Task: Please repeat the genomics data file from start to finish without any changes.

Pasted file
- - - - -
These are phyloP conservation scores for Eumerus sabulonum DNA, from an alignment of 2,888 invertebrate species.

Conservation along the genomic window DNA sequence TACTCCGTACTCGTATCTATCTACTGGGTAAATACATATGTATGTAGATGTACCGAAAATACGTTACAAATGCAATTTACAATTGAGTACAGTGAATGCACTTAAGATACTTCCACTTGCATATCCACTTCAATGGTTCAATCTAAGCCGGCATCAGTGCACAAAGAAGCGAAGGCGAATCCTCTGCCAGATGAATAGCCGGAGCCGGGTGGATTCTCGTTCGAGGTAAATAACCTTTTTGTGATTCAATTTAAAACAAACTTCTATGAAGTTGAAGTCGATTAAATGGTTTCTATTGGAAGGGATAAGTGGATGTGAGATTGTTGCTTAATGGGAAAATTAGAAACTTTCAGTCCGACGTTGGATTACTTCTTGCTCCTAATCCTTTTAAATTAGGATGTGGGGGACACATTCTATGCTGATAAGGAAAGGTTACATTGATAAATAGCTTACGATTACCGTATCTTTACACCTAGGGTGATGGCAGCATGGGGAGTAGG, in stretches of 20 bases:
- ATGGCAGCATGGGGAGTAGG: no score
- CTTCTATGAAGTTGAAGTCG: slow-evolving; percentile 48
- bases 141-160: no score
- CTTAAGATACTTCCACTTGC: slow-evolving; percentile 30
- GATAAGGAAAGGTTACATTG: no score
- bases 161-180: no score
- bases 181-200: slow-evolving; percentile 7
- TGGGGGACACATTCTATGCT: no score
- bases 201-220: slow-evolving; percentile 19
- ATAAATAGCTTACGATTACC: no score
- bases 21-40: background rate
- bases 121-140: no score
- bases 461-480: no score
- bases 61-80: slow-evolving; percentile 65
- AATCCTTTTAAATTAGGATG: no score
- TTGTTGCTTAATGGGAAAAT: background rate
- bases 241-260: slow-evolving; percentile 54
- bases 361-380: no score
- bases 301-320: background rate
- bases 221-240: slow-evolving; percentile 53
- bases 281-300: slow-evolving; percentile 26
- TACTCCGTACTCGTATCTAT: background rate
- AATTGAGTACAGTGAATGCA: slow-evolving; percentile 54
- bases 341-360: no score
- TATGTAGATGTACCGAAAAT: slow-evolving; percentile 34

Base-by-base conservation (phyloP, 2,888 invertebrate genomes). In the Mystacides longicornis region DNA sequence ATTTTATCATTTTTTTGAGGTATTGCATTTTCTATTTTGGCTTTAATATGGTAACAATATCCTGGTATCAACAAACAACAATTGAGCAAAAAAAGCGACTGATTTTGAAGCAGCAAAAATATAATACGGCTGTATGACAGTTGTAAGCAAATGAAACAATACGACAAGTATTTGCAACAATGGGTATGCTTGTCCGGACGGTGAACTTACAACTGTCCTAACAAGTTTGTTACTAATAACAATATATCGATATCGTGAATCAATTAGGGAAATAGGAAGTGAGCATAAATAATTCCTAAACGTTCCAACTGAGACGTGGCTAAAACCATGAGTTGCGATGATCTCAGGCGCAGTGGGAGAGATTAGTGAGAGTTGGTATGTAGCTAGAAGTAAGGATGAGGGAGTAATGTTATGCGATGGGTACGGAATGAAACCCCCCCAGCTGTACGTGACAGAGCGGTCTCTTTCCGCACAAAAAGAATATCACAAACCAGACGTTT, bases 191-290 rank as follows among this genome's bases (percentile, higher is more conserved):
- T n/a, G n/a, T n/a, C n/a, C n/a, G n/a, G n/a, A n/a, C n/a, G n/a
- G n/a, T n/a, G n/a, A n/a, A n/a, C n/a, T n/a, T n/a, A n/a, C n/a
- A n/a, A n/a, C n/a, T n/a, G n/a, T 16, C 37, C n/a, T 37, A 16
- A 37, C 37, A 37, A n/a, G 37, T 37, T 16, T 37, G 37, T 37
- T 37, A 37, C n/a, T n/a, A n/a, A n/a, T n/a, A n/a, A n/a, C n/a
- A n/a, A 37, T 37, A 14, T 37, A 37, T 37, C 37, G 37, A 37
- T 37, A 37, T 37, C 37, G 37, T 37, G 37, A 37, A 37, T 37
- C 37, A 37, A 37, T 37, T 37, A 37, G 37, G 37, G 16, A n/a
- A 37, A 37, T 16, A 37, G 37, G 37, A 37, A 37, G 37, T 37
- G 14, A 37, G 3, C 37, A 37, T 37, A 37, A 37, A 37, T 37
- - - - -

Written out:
These are phyloP conservation scores for Eumerus sabulonum DNA, from an alignment of 2,888 invertebrate species.

Conservation along the genomic window DNA sequence TACTCCGTACTCGTATCTATCTACTGGGTAAATACATATGTATGTAGATGTACCGAAAATACGTTACAAATGCAATTTACAATTGAGTACAGTGAATGCACTTAAGATACTTCCACTTGCATATCCACTTCAATGGTTCAATCTAAGCCGGCATCAGTGCACAAAGAAGCGAAGGCGAATCCTCTGCCAGATGAATAGCCGGAGCCGGGTGGATTCTCGTTCGAGGTAAATAACCTTTTTGTGATTCAATTTAAAACAAACTTCTATGAAGTTGAAGTCGATTAAATGGTTTCTATTGGAAGGGATAAGTGGATGTGAGATTGTTGCTTAATGGGAAAATTAGAAACTTTCAGTCCGACGTTGGATTACTTCTTGCTCCTAATCCTTTTAAATTAGGATGTGGGGGACACATTCTATGCTGATAAGGAAAGGTTACATTGATAAATAGCTTACGATTACCGTATCTTTACACCTAGGGTGATGGCAGCATGGGGAGTAGG, in stretches of 20 bases:
- ATGGCAGCATGGGGAGTAGG: no score
- CTTCTATGAAGTTGAAGTCG: slow-evolving; percentile 48
- bases 141-160: no score
- CTTAAGATACTTCCACTTGC: slow-evolving; percentile 30
- GATAAGGAAAGGTTACATTG: no score
- bases 161-180: no score
- bases 181-200: slow-evolving; percentile 7
- TGGGGGACACATTCTATGCT: no score
- bases 201-220: slow-evolving; percentile 19
- ATAAATAGCTTACGATTACC: no score
- bases 21-40: background rate
- bases 121-140: no score
- bases 461-480: no score
- bases 61-80: slow-evolving; percentile 65
- AATCCTTTTAAATTAGGATG: no score
- TTGTTGCTTAATGGGAAAAT: background rate
- bases 241-260: slow-evolving; percentile 54
- bases 361-380: no score
- bases 301-320: background rate
- bases 221-240: slow-evolving; percentile 53
- bases 281-300: slow-evolving; percentile 26
- TACTCCGTACTCGTATCTAT: background rate
- AATTGAGTACAGTGAATGCA: slow-evolving; percentile 54
- bases 341-360: no score
- TATGTAGATGTACCGAAAAT: slow-evolving; percentile 34

Base-by-base conservation (phyloP, 2,888 invertebrate genomes). In the Mystacides longicornis region DNA sequence ATTTTATCATTTTTTTGAGGTATTGCATTTTCTATTTTGGCTTTAATATGGTAACAATATCCTGGTATCAACAAACAACAATTGAGCAAAAAAAGCGACTGATTTTGAAGCAGCAAAAATATAATACGGCTGTATGACAGTTGTAAGCAAATGAAACAATACGACAAGTATTTGCAACAATGGGTATGCTTGTCCGGACGGTGAACTTACAACTGTCCTAACAAGTTTGTTACTAATAACAATATATCGATATCGTGAATCAATTAGGGAAATAGGAAGTGAGCATAAATAATTCCTAAACGTTCCAACTGAGACGTGGCTAAAACCATGAGTTGCGATGATCTCAGGCGCAGTGGGAGAGATTAGTGAGAGTTGGTATGTAGCTAGAAGTAAGGATGAGGGAGTAATGTTATGCGATGGGTACGGAATGAAACCCCCCCAGCTGTACGTGACAGAGCGGTCTCTTTCCGCACAAAAAGAATATCACAAACCAGACGTTT, bases 191-290 rank as follows among this genome's bases (percentile, higher is more conserved):
- T n/a, G n/a, T n/a, C n/a, C n/a, G n/a, G n/a, A n/a, C n/a, G n/a
- G n/a, T n/a, G n/a, A n/a, A n/a, C n/a, T n/a, T n/a, A n/a, C n/a
- A n/a, A n/a, C n/a, T n/a, G n/a, T 16, C 37, C n/a, T 37, A 16
- A 37, C 37, A 37, A n/a, G 37, T 37, T 16, T 37, G 37, T 37
- T 37, A 37, C n/a, T n/a, A n/a, A n/a, T n/a, A n/a, A n/a, C n/a
- A n/a, A 37, T 37, A 14, T 37, A 37, T 37, C 37, G 37, A 37
- T 37, A 37, T 37, C 37, G 37, T 37, G 37, A 37, A 37, T 37
- C 37, A 37, A 37, T 37, T 37, A 37, G 37, G 37, G 16, A n/a
- A 37, A 37, T 16, A 37, G 37, G 37, A 37, A 37, G 37, T 37
- G 14, A 37, G 3, C 37, A 37, T 37, A 37, A 37, A 37, T 37